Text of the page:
Solar Sails
solar sail

A four quadrant, 20-meter solar sail system is fully deployed during testing at NASA Glenn Research Center's Plum Brook facility in Sandusky, Ohio.

Courtesy NASA

Another alternative to blasting toward distant planets using rocket thrusters is to sail there. But what good are sails in an environment that doesn't have wind? Enter the solar sail!

Solar sails use the sun as an engine. The sun emits photons -- the basic units of light. We know that photons act as both waves and particles. Photons can seem insubstantial to us here on Earth but they exert a force on objects as they come into contact with them. This includes solar sails.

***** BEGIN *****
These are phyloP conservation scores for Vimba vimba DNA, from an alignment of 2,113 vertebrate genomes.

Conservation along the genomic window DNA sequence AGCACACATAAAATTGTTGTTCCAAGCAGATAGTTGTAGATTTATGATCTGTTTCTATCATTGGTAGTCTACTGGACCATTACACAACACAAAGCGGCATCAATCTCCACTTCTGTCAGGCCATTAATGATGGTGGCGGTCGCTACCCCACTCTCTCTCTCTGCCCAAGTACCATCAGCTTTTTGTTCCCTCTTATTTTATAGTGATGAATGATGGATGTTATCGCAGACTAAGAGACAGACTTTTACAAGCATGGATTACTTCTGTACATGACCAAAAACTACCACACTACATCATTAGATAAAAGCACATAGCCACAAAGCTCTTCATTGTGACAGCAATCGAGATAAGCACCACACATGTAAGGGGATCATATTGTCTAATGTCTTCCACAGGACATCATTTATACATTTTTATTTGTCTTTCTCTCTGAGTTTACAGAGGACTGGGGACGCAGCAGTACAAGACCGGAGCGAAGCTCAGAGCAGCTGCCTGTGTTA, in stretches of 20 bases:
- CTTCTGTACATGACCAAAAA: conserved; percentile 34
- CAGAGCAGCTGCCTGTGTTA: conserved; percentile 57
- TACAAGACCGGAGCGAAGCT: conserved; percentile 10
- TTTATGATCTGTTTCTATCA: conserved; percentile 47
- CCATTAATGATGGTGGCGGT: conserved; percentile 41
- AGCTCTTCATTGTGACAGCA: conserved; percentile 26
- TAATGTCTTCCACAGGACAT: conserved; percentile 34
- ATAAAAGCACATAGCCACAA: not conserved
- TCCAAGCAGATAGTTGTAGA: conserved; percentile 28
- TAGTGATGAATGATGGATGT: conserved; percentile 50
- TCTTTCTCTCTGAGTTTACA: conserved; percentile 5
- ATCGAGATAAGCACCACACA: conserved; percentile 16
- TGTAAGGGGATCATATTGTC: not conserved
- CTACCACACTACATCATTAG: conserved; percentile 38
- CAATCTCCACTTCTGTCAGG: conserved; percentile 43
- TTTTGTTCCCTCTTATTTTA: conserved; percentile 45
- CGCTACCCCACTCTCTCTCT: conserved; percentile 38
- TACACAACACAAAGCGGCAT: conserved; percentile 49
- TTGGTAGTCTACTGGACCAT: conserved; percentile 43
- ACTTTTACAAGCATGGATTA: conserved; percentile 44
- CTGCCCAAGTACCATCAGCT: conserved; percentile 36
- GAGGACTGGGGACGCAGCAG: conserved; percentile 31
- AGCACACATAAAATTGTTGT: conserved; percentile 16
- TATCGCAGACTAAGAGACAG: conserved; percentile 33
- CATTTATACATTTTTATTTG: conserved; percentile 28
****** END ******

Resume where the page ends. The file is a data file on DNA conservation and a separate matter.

A solar sail is made of an ultrathin mirror that stretches across a large area. As photons strike the mirror, they exert a force and push against the sail. The sail is hit by billions of photons -- enough to push the sail and anything it might be tugging along through space.

At first, traveling in a vehicle pulled by a solar sail would be pretty dull. You wouldn't have a great deal of initial thrust like you do with a rocket. But the power of those photons can't be denied, and your spacecraft would continue to accelerate well beyond the point a thruster could manage. Not only do you not have to worry about fueling your spacecraft for interplanetary travel, you'll also reach your destination faster!

Solar sails could work well in space, but they aren't designed to get a craft off a planet's surface. For that, we'd still have to either use rockets or construct the spacecraft while in orbit. And a solar sail might be able to get us to another planet but without other means of leaving our new world we'd be stuck there. But for a one-way trip to another planet, a solar sail could be just the thing -- and you never need to worry about running out of fuel.